The Council of Laborers proved unable to formulate a coherent response to the letter. They had been running along with a single plan for too long. If they had imagined forks in the road, places where the plan had different paths to follow, they hadn’t imagined this one. They first tried to deny the truth of the letter. They maintained that Kendrick was a noble martyr. This did not last particularly long; the narrative that the letter had offered was stronger than their denial could ever hope to be, in part because Kendrick was known for his exaggerations. The letter was damning towards both Vidre and Dominic, which called into question why they wouldn’t have crafted something more beneficial, if the letter was a forgery. Various people who had been in attendance at the duel (and some who hadn’t) claimed that they had seen the telltale signs that something wasn’t right, and overnight a number of tavern-dwellers became experts in combat between illustrati, despite having only witnessed this single fight.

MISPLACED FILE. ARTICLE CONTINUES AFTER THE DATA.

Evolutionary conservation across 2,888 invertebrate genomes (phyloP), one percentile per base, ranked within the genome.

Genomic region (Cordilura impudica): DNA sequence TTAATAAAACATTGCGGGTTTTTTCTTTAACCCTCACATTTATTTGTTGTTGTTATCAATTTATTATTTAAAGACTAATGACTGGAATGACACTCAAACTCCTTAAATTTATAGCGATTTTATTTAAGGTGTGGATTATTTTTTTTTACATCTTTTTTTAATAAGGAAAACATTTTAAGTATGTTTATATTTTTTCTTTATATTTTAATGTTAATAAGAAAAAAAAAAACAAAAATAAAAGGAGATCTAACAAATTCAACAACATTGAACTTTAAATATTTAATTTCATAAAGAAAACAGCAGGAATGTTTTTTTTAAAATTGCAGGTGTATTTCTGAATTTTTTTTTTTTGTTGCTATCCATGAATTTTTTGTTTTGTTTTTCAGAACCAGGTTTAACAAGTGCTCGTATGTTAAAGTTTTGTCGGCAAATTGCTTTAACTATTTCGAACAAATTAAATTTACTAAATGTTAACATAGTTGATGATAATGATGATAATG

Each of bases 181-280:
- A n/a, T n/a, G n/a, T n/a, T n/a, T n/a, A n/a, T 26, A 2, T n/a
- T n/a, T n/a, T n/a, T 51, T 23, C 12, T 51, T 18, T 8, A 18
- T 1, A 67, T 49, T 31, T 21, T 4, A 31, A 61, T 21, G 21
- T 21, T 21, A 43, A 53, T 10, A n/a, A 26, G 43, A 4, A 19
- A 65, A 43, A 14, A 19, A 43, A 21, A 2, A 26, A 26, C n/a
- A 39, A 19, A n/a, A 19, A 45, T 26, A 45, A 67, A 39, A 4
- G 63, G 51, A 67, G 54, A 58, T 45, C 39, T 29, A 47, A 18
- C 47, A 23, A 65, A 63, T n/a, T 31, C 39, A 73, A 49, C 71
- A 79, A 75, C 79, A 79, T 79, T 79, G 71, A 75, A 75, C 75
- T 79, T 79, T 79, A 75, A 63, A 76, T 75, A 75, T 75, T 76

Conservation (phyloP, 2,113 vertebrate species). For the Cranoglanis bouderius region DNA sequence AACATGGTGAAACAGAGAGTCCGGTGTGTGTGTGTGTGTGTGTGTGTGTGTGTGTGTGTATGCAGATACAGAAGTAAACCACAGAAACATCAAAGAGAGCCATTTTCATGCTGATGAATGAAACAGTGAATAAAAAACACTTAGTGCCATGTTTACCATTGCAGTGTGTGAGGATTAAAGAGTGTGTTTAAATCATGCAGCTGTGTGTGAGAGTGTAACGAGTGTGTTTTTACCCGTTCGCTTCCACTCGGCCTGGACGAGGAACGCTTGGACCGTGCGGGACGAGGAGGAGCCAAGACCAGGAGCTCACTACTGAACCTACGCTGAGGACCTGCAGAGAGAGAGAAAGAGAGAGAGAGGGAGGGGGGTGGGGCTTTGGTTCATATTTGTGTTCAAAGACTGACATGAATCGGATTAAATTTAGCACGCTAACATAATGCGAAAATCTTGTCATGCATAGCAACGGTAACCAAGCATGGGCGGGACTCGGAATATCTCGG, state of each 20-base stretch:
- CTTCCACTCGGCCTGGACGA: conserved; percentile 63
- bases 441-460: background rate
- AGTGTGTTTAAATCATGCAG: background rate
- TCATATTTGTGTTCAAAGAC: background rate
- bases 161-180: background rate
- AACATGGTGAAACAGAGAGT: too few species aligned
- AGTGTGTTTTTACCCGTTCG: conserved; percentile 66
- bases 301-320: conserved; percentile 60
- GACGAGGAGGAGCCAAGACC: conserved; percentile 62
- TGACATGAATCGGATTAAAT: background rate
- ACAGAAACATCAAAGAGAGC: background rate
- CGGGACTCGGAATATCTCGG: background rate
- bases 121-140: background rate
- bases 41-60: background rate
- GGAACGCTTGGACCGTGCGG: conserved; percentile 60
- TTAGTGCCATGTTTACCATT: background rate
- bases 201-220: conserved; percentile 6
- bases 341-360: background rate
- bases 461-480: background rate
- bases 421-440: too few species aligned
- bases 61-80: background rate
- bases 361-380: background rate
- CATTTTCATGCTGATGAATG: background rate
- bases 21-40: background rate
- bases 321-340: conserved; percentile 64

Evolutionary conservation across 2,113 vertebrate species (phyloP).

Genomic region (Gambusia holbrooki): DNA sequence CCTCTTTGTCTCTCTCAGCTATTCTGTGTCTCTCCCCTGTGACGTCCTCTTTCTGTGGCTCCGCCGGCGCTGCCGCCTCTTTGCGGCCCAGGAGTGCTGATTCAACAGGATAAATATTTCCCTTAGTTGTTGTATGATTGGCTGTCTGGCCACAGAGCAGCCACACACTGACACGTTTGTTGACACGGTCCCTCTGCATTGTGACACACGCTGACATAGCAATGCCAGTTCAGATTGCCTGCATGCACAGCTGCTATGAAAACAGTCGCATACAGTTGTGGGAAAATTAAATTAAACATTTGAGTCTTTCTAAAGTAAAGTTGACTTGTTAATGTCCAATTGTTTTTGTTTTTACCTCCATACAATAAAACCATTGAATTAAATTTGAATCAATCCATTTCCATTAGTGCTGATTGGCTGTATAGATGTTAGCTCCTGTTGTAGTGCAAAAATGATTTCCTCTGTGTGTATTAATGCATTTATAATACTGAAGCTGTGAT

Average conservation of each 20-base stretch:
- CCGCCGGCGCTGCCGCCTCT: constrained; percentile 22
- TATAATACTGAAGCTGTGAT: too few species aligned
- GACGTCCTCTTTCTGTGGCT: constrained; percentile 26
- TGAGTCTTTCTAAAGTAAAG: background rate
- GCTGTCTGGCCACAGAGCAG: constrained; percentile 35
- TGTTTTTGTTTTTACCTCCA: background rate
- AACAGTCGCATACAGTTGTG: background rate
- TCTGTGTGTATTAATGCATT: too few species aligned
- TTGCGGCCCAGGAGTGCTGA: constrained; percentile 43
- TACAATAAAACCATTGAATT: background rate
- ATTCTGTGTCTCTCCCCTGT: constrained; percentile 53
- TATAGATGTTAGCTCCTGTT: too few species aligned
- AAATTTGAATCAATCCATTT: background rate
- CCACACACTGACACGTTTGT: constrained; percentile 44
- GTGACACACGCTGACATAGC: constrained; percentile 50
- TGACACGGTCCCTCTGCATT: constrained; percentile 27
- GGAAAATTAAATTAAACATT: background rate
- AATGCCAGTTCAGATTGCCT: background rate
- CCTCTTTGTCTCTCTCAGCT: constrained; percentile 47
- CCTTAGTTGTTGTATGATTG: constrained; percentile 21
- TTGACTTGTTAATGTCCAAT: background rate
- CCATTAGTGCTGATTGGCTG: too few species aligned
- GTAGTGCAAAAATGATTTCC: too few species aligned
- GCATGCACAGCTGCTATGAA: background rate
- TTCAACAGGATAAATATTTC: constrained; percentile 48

The Council eventually began to back down on their denials, but they couldn’t abandon their claim to the truth entirely. If they had, it would have raised too many questions about those men they called the Phoenixes. Some of the alternate explanations being put forth by the people of Meriwall were surely worse than the truth; these ranged from a hypothesis about aid provided by the Iron Kingdom, to the ritual sacrifice of young children. Dominic had asked, but Vidre hadn’t admitted to spreading any of these rumors. Her whereabouts were often unaccounted for though.
Eventually, the Council made an overture.